The Primary Aspects of Culture

Published: 2019-10-16 08:00:00
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Understanding the culture of parties is an essential ingredient to successful negotiations. According to Salacuse (2004), some cultures have low sensitivity to time while others have a high sensitivity to punctuality. For Germans and Americans, regard to time is high, and they often want to cut deals and proceed to other matters. Low sensitivity to time can be interpreted as a lack of professionalism or commitment to the negotiations. On other hand, Nigerians, Latins Spanish have low sensitivity to time. Similarly, Chinese Japanese and Indians regard negotiations as a relationship-building process while Americans widely consider negotiations as avenues for contracts do be reached, and therefore, do not prefer a lot of time to be spent in the process.

The case of Hunter Panels and a resident of Fayette County in which Sandra Robertson was awarded $13m for discrimination, has a lot to reveal alongside the Coca-cola case regarding discrimination. The cases show how the process of hiring can be discriminative to employees based on their gender. One can learn that the harassment and discrimination the employees in question went through was a result of diversity issues within the affected organization. Organizations stand to lose if they fail to accommodate minorities and women. The losses can be both in market access and compensations as a result of lawsuits. Besides, employees who lack a sense of belonging as a result of cannot adequately offer their skills to the benefit of the organization.

Women tend to employ indirect communication in the management of people. They show empathy and are often bent towards building relationships and harmony among teams. Unlike men who give straightforward directions on organizational goals, women may tend to manage people by making suggestions and explaining the rationale behind the suggestions for the benefit of the teams (Bell & Smith, 2010).Bell and Smith argue that such a communication style fosters teamwork as a result of its ability to fit in groups composed of diverse cultures. However, in the modern business environment, some circumstances do not require consensus building to effect decisions. Some situations can be worse in a male-dominated environment.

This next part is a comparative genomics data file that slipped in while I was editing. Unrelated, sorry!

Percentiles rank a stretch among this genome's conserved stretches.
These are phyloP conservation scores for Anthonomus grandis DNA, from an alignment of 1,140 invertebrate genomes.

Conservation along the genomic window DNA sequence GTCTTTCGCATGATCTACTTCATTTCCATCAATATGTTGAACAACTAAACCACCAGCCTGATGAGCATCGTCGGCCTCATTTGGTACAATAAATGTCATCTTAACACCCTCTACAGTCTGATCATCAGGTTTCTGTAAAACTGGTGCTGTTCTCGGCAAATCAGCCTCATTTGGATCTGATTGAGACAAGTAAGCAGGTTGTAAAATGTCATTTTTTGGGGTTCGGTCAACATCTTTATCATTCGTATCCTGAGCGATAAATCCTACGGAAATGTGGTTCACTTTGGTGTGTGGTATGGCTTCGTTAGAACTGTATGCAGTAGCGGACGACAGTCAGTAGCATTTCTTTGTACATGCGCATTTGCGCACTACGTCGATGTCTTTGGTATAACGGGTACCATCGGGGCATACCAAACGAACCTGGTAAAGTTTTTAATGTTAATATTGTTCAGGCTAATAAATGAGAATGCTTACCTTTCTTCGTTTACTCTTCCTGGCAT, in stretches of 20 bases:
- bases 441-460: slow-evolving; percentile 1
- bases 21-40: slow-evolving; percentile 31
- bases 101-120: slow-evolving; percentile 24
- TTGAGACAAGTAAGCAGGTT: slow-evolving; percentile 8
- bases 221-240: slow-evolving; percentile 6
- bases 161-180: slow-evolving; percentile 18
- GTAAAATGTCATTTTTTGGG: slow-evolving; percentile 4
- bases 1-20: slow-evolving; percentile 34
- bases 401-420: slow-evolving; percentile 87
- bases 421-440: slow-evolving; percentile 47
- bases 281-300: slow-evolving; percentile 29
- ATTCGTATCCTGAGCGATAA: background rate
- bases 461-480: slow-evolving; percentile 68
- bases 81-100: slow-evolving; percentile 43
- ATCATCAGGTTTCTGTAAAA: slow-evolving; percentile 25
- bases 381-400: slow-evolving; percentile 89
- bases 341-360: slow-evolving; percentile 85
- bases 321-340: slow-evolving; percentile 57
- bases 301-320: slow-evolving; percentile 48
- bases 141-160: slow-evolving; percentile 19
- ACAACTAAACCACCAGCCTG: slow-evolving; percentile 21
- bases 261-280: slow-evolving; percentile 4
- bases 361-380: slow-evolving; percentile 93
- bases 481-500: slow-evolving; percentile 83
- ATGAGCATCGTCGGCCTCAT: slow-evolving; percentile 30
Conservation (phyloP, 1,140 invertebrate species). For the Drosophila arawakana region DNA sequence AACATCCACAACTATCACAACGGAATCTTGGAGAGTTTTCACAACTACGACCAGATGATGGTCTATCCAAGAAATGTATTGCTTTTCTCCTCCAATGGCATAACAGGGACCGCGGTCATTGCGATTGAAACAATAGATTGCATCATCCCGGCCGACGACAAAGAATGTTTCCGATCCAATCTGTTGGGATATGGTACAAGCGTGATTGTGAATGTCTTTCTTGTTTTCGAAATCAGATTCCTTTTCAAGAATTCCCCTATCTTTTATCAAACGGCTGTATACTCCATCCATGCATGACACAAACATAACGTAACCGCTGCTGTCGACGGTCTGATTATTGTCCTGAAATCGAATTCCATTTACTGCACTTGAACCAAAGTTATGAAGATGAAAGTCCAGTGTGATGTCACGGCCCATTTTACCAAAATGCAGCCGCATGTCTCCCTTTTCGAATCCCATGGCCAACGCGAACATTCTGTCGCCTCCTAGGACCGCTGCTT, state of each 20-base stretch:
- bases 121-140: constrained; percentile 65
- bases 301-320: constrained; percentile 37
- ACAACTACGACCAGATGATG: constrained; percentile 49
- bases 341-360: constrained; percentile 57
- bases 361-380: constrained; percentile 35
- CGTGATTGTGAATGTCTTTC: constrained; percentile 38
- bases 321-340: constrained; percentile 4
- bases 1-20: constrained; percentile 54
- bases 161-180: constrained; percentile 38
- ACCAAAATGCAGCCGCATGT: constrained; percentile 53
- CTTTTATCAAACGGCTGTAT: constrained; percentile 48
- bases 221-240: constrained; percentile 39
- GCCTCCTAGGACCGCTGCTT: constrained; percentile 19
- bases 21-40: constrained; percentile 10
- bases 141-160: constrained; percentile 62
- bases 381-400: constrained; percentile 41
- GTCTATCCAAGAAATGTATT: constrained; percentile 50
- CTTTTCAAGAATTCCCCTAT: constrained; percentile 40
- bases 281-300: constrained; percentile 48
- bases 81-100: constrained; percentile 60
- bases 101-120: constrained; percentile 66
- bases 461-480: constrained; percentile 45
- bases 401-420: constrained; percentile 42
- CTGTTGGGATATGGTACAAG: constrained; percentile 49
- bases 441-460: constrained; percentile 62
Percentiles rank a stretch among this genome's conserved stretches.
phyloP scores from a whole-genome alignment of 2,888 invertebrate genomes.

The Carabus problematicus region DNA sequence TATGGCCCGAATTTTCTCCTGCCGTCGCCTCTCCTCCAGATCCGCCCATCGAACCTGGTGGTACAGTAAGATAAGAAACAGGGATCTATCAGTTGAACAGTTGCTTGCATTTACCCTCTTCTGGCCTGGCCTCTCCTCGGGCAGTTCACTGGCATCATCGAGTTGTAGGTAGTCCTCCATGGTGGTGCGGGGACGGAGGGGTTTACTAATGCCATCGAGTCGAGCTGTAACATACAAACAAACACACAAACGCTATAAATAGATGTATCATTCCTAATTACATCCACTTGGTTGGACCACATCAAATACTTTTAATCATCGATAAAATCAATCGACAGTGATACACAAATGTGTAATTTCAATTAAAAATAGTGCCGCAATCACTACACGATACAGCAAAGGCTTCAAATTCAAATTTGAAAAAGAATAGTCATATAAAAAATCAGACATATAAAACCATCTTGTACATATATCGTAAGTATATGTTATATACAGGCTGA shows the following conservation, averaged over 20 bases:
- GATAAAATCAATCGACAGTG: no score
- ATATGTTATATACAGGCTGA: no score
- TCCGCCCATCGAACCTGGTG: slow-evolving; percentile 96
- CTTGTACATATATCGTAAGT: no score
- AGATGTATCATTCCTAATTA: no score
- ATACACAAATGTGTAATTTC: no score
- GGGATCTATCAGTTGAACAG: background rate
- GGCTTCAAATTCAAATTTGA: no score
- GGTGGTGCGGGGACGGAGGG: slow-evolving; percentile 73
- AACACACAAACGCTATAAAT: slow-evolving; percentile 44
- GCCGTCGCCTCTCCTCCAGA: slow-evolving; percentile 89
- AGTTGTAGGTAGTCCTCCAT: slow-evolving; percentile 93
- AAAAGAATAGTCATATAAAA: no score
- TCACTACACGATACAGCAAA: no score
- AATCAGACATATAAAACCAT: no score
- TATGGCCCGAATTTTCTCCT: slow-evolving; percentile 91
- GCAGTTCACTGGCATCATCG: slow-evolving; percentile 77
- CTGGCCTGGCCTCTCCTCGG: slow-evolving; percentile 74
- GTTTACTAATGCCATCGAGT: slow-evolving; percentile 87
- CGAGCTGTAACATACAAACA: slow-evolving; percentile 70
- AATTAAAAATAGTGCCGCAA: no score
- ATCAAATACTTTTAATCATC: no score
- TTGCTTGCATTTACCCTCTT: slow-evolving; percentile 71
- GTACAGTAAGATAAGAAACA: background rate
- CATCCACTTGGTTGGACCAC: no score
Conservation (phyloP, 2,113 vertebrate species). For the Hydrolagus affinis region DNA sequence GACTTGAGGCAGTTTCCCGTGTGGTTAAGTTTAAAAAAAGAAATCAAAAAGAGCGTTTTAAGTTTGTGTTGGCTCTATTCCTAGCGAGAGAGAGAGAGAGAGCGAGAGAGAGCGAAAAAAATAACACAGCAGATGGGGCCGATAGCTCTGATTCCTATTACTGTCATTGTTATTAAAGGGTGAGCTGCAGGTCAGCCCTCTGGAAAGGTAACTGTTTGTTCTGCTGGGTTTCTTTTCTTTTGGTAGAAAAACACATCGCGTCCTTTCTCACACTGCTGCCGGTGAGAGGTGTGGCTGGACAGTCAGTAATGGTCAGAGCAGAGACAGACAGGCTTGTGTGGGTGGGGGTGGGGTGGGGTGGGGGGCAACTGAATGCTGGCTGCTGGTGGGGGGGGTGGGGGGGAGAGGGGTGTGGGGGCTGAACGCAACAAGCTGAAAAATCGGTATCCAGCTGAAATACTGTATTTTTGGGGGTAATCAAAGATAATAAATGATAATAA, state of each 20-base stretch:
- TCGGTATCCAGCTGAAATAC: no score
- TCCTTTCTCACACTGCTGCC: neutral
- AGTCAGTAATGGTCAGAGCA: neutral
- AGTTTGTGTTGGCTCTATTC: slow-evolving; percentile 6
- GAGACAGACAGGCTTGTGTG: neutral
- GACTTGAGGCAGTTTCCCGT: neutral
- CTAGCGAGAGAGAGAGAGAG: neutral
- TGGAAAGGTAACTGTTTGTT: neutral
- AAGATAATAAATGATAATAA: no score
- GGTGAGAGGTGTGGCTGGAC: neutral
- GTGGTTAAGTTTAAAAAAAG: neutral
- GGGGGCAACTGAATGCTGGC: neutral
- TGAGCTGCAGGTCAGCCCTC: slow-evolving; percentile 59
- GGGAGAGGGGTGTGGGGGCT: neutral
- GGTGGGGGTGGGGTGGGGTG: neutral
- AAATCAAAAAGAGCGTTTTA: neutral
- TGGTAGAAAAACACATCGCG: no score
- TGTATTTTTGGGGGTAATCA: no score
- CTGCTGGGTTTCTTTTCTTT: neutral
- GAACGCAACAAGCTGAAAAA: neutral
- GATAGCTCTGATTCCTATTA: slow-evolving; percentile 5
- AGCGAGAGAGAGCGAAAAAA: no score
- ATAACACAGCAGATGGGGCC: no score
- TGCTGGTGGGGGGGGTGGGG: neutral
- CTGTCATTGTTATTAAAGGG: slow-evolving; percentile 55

Democratic manhood is a concept that espouses equality and inclusive participation of people of all gender, races and ethnicity in the management of issues in all spheres of public life (Burke & Major, 2014).The concept seeks to fight against patriarchy, injustice, and advocates for inclusivity in private and public engagements as a way of solving problems affecting humanity. Citing earlier works on democratic manhood, Burke and Major (2014) proffer that the concept can help men to foster relationships with women, challenge and remake social systems so that they and women can prosper (p.160)

The glass ceiling in American business can be reduced through mentorship so as to sell women skills and abilities. Encouraging mentoring relationships can help women employees to navigate the challenges of outspokenness and the fear in expressing their skills and capabilities (Johns, 2013).Such an arrangement will assist them to scale the organizational ladder due to career mobility. Addressing preconceptions and stereotypes can also help in overcoming intrinsic barriers. The approach should include both women and men as attitudes exist in both genders regarding the capability and skills of women. Moreover, promotion of gender-neutral activities such as field teams and excursions can bridge gaps with men.

References

Bell, A. H., & Smith, D. M. (2010). Management communication (10th ed.). New York: Wiley.

In Burke, R. J., & In Major, D. A. (2014). Gender in organizations: Are men allies or adversaries to women's career advancement?

Johns, M. L. (2013). Breaking the Glass Ceiling: Structural, Cultural, and Organizational Barriers Preventing Women from Achieving Senior and Executive Positions. Perspectives in Health Information Management. Retrieved from http://www.ncbi.nlm.nih.gov/pmc/articles/PMC3544145/

Salacuse, J. W. (2004). Negotiating: The Top Ten Ways that Culture Can Affect Your Negotiation. IVEY Business journal. Retrieved from http://iveybusinessjournal.com/publication/negotiating-the-top-ten-ways-that-culture-can-affect-your-negotiation/

sheldon

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